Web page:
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Ministers due to adopt conclusions on future of EU’s code of conduct on business taxation

41 minutes ago

Suzanne Lynch Brussels

Head of the eurogroup Jeroen Dijsselbloem: “I think Ireland once again demonstrates that determined implementation . . . can turn an economy around to the benefit of citizens”




Corporate tax will top today’s meeting of EU finance ministers in Brussels, as ministers discuss the latest state of play regarding the common consolidated corporate tax base (CCCTB) and cross-border tax rulings.

In particular, finance ministers are due to discuss the international aspects of the CCCTB, as they seek to integrate base erosion and profit shifting (BEPS) rules agreed by the OECD earlier this year. It is understood Ireland is opposed to any move to introduce BEPS-type rules at EU level beyond the OECD framework.

Cross-border taxation Speaking in Brussels yesterday, Minister for Finance
Michael Noonan said he was not concerned by the European Commission’s bid to relaunch the CCCTB, a proposal that would see cross-border companies use a single set of rules to calculate taxable EU profits.

“I heard commissioner Moscovici 12 months ago saying that he didn’t think CCCTB as designed had any chance of making progress and that he was withdrawing the proposal and he would come back with a more defined, limited proposal,” he said. “He said he would build a new proposal on those areas where there seemed to be consensus . . .”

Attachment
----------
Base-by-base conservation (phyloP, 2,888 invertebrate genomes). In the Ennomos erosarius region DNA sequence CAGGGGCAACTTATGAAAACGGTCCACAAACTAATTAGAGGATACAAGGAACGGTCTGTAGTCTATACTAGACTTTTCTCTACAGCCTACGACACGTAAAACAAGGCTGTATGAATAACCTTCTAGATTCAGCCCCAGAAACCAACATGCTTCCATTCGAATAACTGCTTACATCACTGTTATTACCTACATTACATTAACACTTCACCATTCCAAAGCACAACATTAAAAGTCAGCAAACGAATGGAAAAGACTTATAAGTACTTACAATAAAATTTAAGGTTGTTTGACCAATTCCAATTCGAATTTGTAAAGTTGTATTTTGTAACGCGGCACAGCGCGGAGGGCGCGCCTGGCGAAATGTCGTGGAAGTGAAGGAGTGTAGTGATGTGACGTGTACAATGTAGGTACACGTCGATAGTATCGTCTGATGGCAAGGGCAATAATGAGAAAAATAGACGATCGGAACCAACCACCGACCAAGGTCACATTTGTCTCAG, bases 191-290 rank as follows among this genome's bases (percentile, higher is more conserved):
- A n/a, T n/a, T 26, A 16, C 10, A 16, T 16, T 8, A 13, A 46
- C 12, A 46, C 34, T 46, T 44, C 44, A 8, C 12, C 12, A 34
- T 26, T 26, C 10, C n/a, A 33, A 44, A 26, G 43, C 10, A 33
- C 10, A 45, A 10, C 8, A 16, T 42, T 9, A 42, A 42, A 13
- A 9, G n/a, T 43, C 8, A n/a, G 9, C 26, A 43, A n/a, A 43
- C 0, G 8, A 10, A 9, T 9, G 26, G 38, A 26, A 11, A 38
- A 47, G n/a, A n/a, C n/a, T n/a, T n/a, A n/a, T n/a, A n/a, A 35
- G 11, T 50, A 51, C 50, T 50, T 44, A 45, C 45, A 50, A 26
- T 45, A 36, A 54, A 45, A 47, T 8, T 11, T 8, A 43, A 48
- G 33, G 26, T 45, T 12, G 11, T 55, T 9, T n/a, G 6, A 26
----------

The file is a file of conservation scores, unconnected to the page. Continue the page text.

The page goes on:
The commission is due to present a mandatory CCCTB proposal next year, but it will defer the consolidation element – the most contentious – until a later date. But EU economics commissioner Pierre Moscovici reiterated last month consolidation would ultimately be incorporated.

Ministers are due to adopt conclusions on the future of the EU’s code of conduct on business taxation. While member states, including Ireland, have long been members of the Code of Conduct group, there have been calls to strengthen its remit. Today’s discussion comes as the 11 euro zone countries supporting a financial transactions tax (FTT) agreed the basis of a deal that will harmonise tax on financial transactions.

Meanwhile, Ireland’s fourth post-programme surveillance mission featured at yesterday’s euro-zone finance ministers meeting. Speaking after the meeting, eurogroup chairman Jeroen Dijsselbloem said the findings showed “very strong economic growth, continued improvement on the fiscal and financial side” – “Two years after the end of the programme, I think Ireland once again demonstrates that determined implementation . . . can turn an economy around to the benefit of citizens.”